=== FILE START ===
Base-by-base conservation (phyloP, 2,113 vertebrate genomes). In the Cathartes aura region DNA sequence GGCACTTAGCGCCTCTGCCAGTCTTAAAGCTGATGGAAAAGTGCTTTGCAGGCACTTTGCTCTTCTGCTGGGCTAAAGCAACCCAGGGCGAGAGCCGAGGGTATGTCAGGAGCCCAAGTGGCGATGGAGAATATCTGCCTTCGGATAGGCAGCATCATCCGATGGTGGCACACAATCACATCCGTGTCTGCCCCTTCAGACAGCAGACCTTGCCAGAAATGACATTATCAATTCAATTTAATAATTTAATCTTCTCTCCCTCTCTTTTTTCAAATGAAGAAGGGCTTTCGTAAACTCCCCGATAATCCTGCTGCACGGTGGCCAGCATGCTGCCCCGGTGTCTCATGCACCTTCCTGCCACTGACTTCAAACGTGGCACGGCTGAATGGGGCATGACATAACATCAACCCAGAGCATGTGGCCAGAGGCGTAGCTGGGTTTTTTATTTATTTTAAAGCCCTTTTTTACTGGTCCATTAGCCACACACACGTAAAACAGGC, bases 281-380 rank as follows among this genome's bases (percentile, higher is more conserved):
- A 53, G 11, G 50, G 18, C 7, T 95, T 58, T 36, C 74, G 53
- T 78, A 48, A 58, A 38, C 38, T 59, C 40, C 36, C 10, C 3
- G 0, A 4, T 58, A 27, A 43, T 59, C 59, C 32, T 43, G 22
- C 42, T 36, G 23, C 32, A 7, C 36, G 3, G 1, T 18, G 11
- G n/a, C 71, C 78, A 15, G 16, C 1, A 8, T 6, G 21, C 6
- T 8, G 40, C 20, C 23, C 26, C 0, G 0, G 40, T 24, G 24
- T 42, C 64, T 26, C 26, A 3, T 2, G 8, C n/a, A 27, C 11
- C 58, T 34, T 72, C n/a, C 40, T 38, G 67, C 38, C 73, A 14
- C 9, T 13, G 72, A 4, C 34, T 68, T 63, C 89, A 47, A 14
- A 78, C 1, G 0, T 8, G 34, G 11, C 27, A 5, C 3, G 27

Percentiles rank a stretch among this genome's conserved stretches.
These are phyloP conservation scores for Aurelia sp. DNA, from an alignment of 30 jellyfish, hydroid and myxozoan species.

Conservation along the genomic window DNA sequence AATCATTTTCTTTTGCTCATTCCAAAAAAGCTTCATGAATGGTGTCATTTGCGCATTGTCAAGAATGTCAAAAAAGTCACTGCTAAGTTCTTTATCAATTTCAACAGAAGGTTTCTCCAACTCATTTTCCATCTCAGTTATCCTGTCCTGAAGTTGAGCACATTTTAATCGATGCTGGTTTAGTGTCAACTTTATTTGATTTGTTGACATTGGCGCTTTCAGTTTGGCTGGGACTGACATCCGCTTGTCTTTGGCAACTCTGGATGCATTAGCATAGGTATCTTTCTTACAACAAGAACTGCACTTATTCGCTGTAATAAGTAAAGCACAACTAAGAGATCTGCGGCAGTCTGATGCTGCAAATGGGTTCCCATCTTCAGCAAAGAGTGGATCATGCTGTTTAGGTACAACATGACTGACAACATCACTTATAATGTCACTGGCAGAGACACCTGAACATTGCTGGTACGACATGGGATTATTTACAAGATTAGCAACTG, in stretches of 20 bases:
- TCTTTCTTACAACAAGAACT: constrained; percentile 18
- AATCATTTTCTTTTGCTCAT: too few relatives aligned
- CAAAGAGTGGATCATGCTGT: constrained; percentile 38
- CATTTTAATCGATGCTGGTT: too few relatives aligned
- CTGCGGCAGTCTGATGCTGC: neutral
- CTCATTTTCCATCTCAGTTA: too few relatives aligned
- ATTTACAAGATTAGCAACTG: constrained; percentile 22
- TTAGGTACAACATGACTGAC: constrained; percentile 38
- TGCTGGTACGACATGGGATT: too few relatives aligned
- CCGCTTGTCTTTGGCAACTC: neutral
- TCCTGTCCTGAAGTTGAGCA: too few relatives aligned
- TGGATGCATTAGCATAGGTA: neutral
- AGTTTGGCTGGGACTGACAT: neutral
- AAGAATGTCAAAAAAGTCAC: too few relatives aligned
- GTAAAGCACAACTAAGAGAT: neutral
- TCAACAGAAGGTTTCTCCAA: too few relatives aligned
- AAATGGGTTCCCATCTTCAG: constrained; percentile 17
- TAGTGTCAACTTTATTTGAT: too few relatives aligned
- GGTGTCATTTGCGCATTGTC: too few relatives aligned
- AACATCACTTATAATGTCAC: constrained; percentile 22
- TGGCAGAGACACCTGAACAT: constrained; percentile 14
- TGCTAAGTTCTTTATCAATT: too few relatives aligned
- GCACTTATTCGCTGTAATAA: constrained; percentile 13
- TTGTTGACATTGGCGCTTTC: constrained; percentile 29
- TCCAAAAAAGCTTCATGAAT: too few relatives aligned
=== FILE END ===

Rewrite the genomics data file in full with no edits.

Base-by-base conservation (phyloP, 2,113 vertebrate genomes). In the Cathartes aura region DNA sequence GGCACTTAGCGCCTCTGCCAGTCTTAAAGCTGATGGAAAAGTGCTTTGCAGGCACTTTGCTCTTCTGCTGGGCTAAAGCAACCCAGGGCGAGAGCCGAGGGTATGTCAGGAGCCCAAGTGGCGATGGAGAATATCTGCCTTCGGATAGGCAGCATCATCCGATGGTGGCACACAATCACATCCGTGTCTGCCCCTTCAGACAGCAGACCTTGCCAGAAATGACATTATCAATTCAATTTAATAATTTAATCTTCTCTCCCTCTCTTTTTTCAAATGAAGAAGGGCTTTCGTAAACTCCCCGATAATCCTGCTGCACGGTGGCCAGCATGCTGCCCCGGTGTCTCATGCACCTTCCTGCCACTGACTTCAAACGTGGCACGGCTGAATGGGGCATGACATAACATCAACCCAGAGCATGTGGCCAGAGGCGTAGCTGGGTTTTTTATTTATTTTAAAGCCCTTTTTTACTGGTCCATTAGCCACACACACGTAAAACAGGC, bases 281-380 rank as follows among this genome's bases (percentile, higher is more conserved):
- A 53, G 11, G 50, G 18, C 7, T 95, T 58, T 36, C 74, G 53
- T 78, A 48, A 58, A 38, C 38, T 59, C 40, C 36, C 10, C 3
- G 0, A 4, T 58, A 27, A 43, T 59, C 59, C 32, T 43, G 22
- C 42, T 36, G 23, C 32, A 7, C 36, G 3, G 1, T 18, G 11
- G n/a, C 71, C 78, A 15, G 16, C 1, A 8, T 6, G 21, C 6
- T 8, G 40, C 20, C 23, C 26, C 0, G 0, G 40, T 24, G 24
- T 42, C 64, T 26, C 26, A 3, T 2, G 8, C n/a, A 27, C 11
- C 58, T 34, T 72, C n/a, C 40, T 38, G 67, C 38, C 73, A 14
- C 9, T 13, G 72, A 4, C 34, T 68, T 63, C 89, A 47, A 14
- A 78, C 1, G 0, T 8, G 34, G 11, C 27, A 5, C 3, G 27

Percentiles rank a stretch among this genome's conserved stretches.
These are phyloP conservation scores for Aurelia sp. DNA, from an alignment of 30 jellyfish, hydroid and myxozoan species.

Conservation along the genomic window DNA sequence AATCATTTTCTTTTGCTCATTCCAAAAAAGCTTCATGAATGGTGTCATTTGCGCATTGTCAAGAATGTCAAAAAAGTCACTGCTAAGTTCTTTATCAATTTCAACAGAAGGTTTCTCCAACTCATTTTCCATCTCAGTTATCCTGTCCTGAAGTTGAGCACATTTTAATCGATGCTGGTTTAGTGTCAACTTTATTTGATTTGTTGACATTGGCGCTTTCAGTTTGGCTGGGACTGACATCCGCTTGTCTTTGGCAACTCTGGATGCATTAGCATAGGTATCTTTCTTACAACAAGAACTGCACTTATTCGCTGTAATAAGTAAAGCACAACTAAGAGATCTGCGGCAGTCTGATGCTGCAAATGGGTTCCCATCTTCAGCAAAGAGTGGATCATGCTGTTTAGGTACAACATGACTGACAACATCACTTATAATGTCACTGGCAGAGACACCTGAACATTGCTGGTACGACATGGGATTATTTACAAGATTAGCAACTG, in stretches of 20 bases:
- TCTTTCTTACAACAAGAACT: constrained; percentile 18
- AATCATTTTCTTTTGCTCAT: too few relatives aligned
- CAAAGAGTGGATCATGCTGT: constrained; percentile 38
- CATTTTAATCGATGCTGGTT: too few relatives aligned
- CTGCGGCAGTCTGATGCTGC: neutral
- CTCATTTTCCATCTCAGTTA: too few relatives aligned
- ATTTACAAGATTAGCAACTG: constrained; percentile 22
- TTAGGTACAACATGACTGAC: constrained; percentile 38
- TGCTGGTACGACATGGGATT: too few relatives aligned
- CCGCTTGTCTTTGGCAACTC: neutral
- TCCTGTCCTGAAGTTGAGCA: too few relatives aligned
- TGGATGCATTAGCATAGGTA: neutral
- AGTTTGGCTGGGACTGACAT: neutral
- AAGAATGTCAAAAAAGTCAC: too few relatives aligned
- GTAAAGCACAACTAAGAGAT: neutral
- TCAACAGAAGGTTTCTCCAA: too few relatives aligned
- AAATGGGTTCCCATCTTCAG: constrained; percentile 17
- TAGTGTCAACTTTATTTGAT: too few relatives aligned
- GGTGTCATTTGCGCATTGTC: too few relatives aligned
- AACATCACTTATAATGTCAC: constrained; percentile 22
- TGGCAGAGACACCTGAACAT: constrained; percentile 14
- TGCTAAGTTCTTTATCAATT: too few relatives aligned
- GCACTTATTCGCTGTAATAA: constrained; percentile 13
- TTGTTGACATTGGCGCTTTC: constrained; percentile 29
- TCCAAAAAAGCTTCATGAAT: too few relatives aligned